To get a more accurate feeling for what has been occurring in Kosovo, readers would do well to read your Jan. 22 editorial “Unrest along the Rio Grande,” which mirrors the kinds of challenges that the Yugoslav authorities had while fighting the Kosovo Liberation Army drug-running, sex-slave-dealing separatists in Kosovo before NATO occupied the region and established a safe haven for terrorists there, allowing them to prosper and flourish. By attempting to illegally steal Kosovo from Serbia, we will set the stage for the loss of our own territories to terrorists in the not-too-distant future.


Henderson, Nev.

In “Distorting the truth on Kosovo” (Letters, Jan. 23), Tika Jankovic is a typical example of many who are brainwashed by Serbian myths, who believe in the theory of invasions, who believe that Kosovo is the cradle of the Serbian civilization and that the Serbs were superior among other ethnicities that made up mosaic Yugoslavia. The Serbian national consciousness, deeply influenced by these myths, caused four wars in the Balkans during the 1990s: Croatia, Slovenia, Bosnia and Kosovo.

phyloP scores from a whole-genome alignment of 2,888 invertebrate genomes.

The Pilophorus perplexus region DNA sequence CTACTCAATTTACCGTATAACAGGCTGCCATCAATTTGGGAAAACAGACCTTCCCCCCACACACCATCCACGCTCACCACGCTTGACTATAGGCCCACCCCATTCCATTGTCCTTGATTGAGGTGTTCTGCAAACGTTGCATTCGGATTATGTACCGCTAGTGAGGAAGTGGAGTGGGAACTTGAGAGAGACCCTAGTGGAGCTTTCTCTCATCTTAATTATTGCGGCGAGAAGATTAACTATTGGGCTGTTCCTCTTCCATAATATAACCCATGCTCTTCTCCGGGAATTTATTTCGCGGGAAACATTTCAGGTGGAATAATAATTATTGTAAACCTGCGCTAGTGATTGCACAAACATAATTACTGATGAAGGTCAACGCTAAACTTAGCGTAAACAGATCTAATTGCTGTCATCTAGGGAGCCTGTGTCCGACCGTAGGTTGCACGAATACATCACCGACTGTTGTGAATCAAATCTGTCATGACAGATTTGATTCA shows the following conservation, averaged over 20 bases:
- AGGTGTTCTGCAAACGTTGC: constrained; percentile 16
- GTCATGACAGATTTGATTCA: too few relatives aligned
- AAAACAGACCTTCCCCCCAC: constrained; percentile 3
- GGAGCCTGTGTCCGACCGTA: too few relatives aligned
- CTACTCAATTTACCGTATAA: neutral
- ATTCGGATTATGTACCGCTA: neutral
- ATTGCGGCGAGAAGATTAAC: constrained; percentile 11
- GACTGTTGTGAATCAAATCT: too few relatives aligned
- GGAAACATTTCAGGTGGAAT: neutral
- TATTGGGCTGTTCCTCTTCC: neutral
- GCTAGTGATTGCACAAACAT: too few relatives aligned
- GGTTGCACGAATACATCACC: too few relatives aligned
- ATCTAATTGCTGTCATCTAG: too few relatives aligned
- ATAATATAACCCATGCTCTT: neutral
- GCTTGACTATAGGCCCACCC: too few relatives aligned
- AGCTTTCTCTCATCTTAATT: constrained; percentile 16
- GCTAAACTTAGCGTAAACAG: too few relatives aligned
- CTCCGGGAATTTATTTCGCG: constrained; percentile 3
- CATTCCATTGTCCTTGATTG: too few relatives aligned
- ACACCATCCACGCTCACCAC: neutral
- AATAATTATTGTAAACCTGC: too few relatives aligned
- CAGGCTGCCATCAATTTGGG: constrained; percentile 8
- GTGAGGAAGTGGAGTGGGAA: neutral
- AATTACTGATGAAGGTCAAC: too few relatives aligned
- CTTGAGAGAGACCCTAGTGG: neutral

First, the Albanians are direct descendants of the ancient Illyrians. Albanians never occupied Serbian territories. It is the other way around. The Serbs migrated to the Balkans from the sixth century on.

Second, no serious history book backs up the following assertions that Miss Jankovic lists: that more than 200,000 Serbs were expelled from Kosovo by German, Italian and Albanian fascists; that Albanians terrorized Serbs under Tito; and that Albanians practiced ethnic cleansing after World War II by allowing immigrants from Albania proper to take over Serbian territories.

Third, historical sources confirm that after Serbia occupied Kosovo in 1912-1913, many Albanians were massacred and expelled to Turkey. Leo Freundlich (1875-1954), a Jewish publicist living in Vienna, wrote a book titled “Albania’s Golgotha: Indictment of the Exterminators of the Albanian People.” In 1937, Vaso Cubrilovic, a Serb nationalist, presented a memorandum in Belgrade titled “The Expulsion of the Albanians.”

I am appalled that a reporter continues to believe in myths and presents unsubstantiated statements to readers.



Lehman College

City University of New York

New York City